[14] https://www.warren.senate.gov/oversight/letters/warren-demands-answers-from-fema-on-plans-to-ensure-massachusetts-receives-essential-medical-equipment

[15] https://www.warren.senate.gov/imo/media/doc/PRESSLEY%20WARREN_Letter%20to%20Trump_COVID%20Incarcerated%20Persons%20SIGNED.docx2.pdf

[16] https://www.nbcdfw.com/news/local/11th-fmc-fort-worth-inmate-dies-after-contracting-covid-19-in-outbreak/2387878/

[17] https://www.nbcdfw.com/news/coronavirus/more-than-600-inmates-test-positive-for-covid-19-at-federal-prison-in-fort-worth/2367644/

[18] https://www.wtvq.com/2020/07/02/federal-medical-has-first-coronavirus-death-in-weeks/

[19] https://www.lex18.com/news/coronavirus/48-year-old-inmate-at-federal-medical-center-in-lexington-dies-from-covid-19

[20] https://www.kimt.com/content/news/Positive-test-for-coronavirus-at-Federal-Medical-Center-in-Rochester-570211051.html

[21] https://www.ky3.com/content/news/Federal-Bureau-of-Prisons-reports-a-case-of-COVID-19-related-to-Springfield-Fed-Med-571329251.html

[i] https://www.nbcdfw.com/news/local/inmate-at-fmc-carswell-in-fort-worth-dies-from-covid-19/2420454/

[ii] https://www.brownsvilleherald.com/2020/07/21/500-women-fort-worth-federal-prison-test-positive-coronavirus/

Facing The BOP With: Intellectual Disabilities, Neurological Impairments, Social Deficiencies Or Autism

CorrectionalOfficer.org © 2020 – Screen Shot[i]

 

The Skills Program[i] 

Do you have clients facing incarceration in the BOP, and who are being treated for intellectual disabilities, neurological impairments, social deficiencies, or autism? If yes; which of the BOP’s ‘2’ available prison facilities are best suited for their placement? That’s right, there are only 2 locations.

I ask this is because the concept of prison officials engaging individuals with autism (for example), has its own brand of procedural issues. For those with a documented history, this could be critical for the safety of all parties; the inmate, correction officers, and the facility general population.

Increasingly, media outlets are reporting instances whereby police officers are confronting subjects on the streets and encountering behaviors of some as “resisting verbal commands” and “obstructing justice,” among others. Eventually, the presence of autism or a different disability is discovered after these police/civilian engagements. Thus, a BOP facility who at a minimum, provides this type of care at a couple of facilities, should be made part of the BOP placement request through the PSR.

Inmates with significant functional impairment due to intellectual disabilities, neurological deficits, and/or remarkable social skills deficits are considered for the program. Participants must be appropriate for housing in a low or medium security institution. Inmates must volunteer for the program.[i] While this program is conducted over 12-18 months, inmates may continue with the program at additional times.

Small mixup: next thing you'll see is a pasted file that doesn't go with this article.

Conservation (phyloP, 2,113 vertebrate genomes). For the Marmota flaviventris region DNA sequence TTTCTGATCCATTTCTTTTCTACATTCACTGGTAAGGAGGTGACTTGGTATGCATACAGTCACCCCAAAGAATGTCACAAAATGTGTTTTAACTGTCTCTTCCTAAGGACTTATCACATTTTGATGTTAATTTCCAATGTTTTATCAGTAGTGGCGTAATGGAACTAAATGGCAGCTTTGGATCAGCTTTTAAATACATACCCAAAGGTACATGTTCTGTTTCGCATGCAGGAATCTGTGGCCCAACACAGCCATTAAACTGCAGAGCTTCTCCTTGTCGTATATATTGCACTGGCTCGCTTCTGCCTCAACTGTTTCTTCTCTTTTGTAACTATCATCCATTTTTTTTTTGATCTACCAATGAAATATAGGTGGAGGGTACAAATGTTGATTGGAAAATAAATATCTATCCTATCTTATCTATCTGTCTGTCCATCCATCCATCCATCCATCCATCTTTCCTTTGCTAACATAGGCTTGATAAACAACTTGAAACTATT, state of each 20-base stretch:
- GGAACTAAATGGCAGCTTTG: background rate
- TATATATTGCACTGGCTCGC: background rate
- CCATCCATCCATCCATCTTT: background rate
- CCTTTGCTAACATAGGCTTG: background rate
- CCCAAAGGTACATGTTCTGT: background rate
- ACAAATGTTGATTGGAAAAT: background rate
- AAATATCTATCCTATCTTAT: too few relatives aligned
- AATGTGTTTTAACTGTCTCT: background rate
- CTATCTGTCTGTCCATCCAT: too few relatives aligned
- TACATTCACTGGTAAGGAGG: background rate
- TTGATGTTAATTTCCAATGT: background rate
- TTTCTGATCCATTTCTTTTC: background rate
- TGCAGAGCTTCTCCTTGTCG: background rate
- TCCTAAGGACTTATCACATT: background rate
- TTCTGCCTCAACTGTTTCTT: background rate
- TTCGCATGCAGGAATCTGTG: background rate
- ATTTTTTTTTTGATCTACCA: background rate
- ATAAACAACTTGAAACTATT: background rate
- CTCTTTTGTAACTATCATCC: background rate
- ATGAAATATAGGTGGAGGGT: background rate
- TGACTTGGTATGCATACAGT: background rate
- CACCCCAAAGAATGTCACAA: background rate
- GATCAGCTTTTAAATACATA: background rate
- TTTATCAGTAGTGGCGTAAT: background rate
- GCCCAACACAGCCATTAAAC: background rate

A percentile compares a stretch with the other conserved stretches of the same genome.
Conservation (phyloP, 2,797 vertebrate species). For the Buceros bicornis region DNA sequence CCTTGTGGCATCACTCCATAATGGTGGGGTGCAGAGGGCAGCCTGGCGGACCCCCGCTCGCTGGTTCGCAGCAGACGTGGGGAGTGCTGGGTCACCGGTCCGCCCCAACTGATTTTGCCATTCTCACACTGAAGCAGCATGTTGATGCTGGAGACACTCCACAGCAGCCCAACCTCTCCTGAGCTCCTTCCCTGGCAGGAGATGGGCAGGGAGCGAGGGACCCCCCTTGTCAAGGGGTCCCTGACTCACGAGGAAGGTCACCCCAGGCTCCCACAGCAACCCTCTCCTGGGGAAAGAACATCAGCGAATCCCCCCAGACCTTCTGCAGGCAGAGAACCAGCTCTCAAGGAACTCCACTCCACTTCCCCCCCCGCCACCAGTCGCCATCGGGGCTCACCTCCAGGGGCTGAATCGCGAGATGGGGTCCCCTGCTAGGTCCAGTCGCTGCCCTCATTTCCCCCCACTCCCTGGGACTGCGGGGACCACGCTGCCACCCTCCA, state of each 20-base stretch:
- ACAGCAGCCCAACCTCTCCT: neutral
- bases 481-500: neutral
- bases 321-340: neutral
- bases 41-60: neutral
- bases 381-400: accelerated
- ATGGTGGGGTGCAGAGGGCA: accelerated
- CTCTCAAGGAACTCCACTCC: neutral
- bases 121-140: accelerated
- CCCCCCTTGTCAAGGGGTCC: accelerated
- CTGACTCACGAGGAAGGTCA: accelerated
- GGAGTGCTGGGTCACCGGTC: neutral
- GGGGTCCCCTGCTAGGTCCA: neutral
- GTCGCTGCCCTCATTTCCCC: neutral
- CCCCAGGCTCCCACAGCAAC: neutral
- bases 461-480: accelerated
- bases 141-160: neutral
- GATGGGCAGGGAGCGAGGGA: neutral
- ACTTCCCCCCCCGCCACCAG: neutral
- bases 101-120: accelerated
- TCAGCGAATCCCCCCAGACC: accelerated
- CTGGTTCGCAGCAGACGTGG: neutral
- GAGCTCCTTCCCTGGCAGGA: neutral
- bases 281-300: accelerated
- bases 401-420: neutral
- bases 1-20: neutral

Autism spectrum disorder

Autism spectrum disorder (ASD[ii]) occurs in all ages, racial, ethnic, and socioeconomic groups, according to the Centers for Disease Control (CDC)[iii]. Autism is generally characterized by social and communication difficulties and repetitive behaviors. Signs of autism[iv] occur in three main areas:

  • Social interactions
  • Verbal and nonverbal communication
  • Repetitive or ritualistic behaviors

A particular focus on autism-affected inmates, classified by BOP under the umbrella category as “Intellectual Disabilities, Autism Spectrum Disorders” and “Major Neurocognitive Disorders,” seeks to treat affected inmates with a multidisciplinary modality, albeit only available at two BOP locations nationwide. The Federal Bureau of Prisons amended and published (May 2014)[v] its agenda to handle/treat mentally unstable inmates while incarcerated.

Intellectual disabilities are classified by severity, [i]

  • Mild to Moderate
    • Mild
      • slower in all areas of conceptual development and social and daily living skills
      • can learn practical life skills, which allows them to function in ordinary life with minimal levels of support.
    • Moderate
      • care of themselves,
      • travel to familiar places in their community, and
      • learn basic skills related to safety and health.
      • Their self-care requires moderate support.
    • Severe
      • has the ability to understand speech but otherwise has limited communication skills ()[ii].
    • Profound (MH CARE LEVEL III [iii])
      • cannot live independently, and
      • they require close supervision and
      • help with self-care activities.
      • limited ability to communicate and often have physical limitations.

Social Deficiency[iv]; reasons why a person may have a social skills deficit.

    • inability to acquire new skills,
    • because of a competency deficit,
    • they may struggle to perform because of limited practice or inadequate feedback, or
    • external factors
      • anxiety or
      • chaotic surroundings.

Basic Communication

  • inability to listen,
  • follow directions and/or
  • refrain from speaking.

Empathy and Rapport

Interpersonal Skills

  • Those who have a social skill deficit may struggle with asking accurate and concise questions.
    • appear disinterested and even
    • anti-social,